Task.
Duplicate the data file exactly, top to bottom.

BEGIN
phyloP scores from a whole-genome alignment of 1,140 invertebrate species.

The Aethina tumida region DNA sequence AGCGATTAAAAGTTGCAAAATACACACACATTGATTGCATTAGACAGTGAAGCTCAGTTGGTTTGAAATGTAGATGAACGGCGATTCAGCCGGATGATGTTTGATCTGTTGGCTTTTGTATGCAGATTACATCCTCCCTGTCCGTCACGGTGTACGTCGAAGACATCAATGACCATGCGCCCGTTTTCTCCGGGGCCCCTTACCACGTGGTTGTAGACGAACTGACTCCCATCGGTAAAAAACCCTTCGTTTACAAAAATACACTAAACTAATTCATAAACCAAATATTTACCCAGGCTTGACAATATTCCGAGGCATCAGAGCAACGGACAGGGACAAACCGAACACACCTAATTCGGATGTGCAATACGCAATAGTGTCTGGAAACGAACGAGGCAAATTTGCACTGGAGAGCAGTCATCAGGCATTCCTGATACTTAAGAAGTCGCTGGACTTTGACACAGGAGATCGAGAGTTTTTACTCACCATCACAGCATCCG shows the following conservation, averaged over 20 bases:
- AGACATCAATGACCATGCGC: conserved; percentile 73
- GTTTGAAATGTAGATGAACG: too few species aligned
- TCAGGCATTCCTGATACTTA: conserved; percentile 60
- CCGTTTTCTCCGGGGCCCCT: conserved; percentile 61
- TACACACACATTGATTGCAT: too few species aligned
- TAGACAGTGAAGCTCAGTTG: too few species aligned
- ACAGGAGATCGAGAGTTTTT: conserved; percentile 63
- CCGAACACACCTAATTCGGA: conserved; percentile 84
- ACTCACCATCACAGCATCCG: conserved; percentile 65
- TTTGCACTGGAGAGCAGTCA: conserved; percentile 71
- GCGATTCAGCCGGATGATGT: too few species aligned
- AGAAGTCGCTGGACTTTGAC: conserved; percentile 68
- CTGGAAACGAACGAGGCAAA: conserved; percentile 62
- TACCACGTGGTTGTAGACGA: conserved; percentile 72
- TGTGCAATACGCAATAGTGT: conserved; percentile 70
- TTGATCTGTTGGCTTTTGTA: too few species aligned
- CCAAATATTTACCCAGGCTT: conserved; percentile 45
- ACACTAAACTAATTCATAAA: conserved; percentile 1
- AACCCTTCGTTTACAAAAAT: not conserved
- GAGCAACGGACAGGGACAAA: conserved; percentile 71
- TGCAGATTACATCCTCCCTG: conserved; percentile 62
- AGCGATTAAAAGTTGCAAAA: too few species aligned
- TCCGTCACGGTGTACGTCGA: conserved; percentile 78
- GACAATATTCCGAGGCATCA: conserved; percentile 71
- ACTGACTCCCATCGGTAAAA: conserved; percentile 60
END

phyloP scores from a whole-genome alignment of 1,140 invertebrate species.

The Aethina tumida region DNA sequence AGCGATTAAAAGTTGCAAAATACACACACATTGATTGCATTAGACAGTGAAGCTCAGTTGGTTTGAAATGTAGATGAACGGCGATTCAGCCGGATGATGTTTGATCTGTTGGCTTTTGTATGCAGATTACATCCTCCCTGTCCGTCACGGTGTACGTCGAAGACATCAATGACCATGCGCCCGTTTTCTCCGGGGCCCCTTACCACGTGGTTGTAGACGAACTGACTCCCATCGGTAAAAAACCCTTCGTTTACAAAAATACACTAAACTAATTCATAAACCAAATATTTACCCAGGCTTGACAATATTCCGAGGCATCAGAGCAACGGACAGGGACAAACCGAACACACCTAATTCGGATGTGCAATACGCAATAGTGTCTGGAAACGAACGAGGCAAATTTGCACTGGAGAGCAGTCATCAGGCATTCCTGATACTTAAGAAGTCGCTGGACTTTGACACAGGAGATCGAGAGTTTTTACTCACCATCACAGCATCCG shows the following conservation, averaged over 20 bases:
- AGACATCAATGACCATGCGC: conserved; percentile 73
- GTTTGAAATGTAGATGAACG: too few species aligned
- TCAGGCATTCCTGATACTTA: conserved; percentile 60
- CCGTTTTCTCCGGGGCCCCT: conserved; percentile 61
- TACACACACATTGATTGCAT: too few species aligned
- TAGACAGTGAAGCTCAGTTG: too few species aligned
- ACAGGAGATCGAGAGTTTTT: conserved; percentile 63
- CCGAACACACCTAATTCGGA: conserved; percentile 84
- ACTCACCATCACAGCATCCG: conserved; percentile 65
- TTTGCACTGGAGAGCAGTCA: conserved; percentile 71
- GCGATTCAGCCGGATGATGT: too few species aligned
- AGAAGTCGCTGGACTTTGAC: conserved; percentile 68
- CTGGAAACGAACGAGGCAAA: conserved; percentile 62
- TACCACGTGGTTGTAGACGA: conserved; percentile 72
- TGTGCAATACGCAATAGTGT: conserved; percentile 70
- TTGATCTGTTGGCTTTTGTA: too few species aligned
- CCAAATATTTACCCAGGCTT: conserved; percentile 45
- ACACTAAACTAATTCATAAA: conserved; percentile 1
- AACCCTTCGTTTACAAAAAT: not conserved
- GAGCAACGGACAGGGACAAA: conserved; percentile 71
- TGCAGATTACATCCTCCCTG: conserved; percentile 62
- AGCGATTAAAAGTTGCAAAA: too few species aligned
- TCCGTCACGGTGTACGTCGA: conserved; percentile 78
- GACAATATTCCGAGGCATCA: conserved; percentile 71
- ACTGACTCCCATCGGTAAAA: conserved; percentile 60